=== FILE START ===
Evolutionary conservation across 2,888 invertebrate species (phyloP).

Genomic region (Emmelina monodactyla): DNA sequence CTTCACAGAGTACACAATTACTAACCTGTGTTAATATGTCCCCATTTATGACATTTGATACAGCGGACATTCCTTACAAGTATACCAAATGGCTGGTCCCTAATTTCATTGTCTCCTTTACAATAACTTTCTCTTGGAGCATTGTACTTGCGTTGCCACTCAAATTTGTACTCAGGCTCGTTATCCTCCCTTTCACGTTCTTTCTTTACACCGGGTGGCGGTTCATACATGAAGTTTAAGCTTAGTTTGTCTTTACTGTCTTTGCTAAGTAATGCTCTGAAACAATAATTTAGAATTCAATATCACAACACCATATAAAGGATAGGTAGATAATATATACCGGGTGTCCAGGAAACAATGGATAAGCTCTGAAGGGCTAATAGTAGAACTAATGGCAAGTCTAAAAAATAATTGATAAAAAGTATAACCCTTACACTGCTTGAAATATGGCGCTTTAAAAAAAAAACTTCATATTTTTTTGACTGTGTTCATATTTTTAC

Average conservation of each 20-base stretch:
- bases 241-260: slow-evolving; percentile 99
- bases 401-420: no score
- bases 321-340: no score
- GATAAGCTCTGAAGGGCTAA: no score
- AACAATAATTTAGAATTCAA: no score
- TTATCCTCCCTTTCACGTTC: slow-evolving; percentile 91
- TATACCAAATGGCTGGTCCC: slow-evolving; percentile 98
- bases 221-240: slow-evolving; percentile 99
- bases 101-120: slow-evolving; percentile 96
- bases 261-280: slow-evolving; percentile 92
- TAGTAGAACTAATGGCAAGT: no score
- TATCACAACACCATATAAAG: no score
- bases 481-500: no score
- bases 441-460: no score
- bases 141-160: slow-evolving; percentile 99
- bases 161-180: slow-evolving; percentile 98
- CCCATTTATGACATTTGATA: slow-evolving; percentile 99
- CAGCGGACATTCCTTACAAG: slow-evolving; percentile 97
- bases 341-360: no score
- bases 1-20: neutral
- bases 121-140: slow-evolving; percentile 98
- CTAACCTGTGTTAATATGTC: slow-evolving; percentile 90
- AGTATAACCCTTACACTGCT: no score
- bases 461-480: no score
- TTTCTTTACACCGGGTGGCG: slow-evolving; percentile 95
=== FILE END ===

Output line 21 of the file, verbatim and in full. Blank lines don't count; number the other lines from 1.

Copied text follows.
- CAGCGGACATTCCTTACAAG: slow-evolving; percentile 97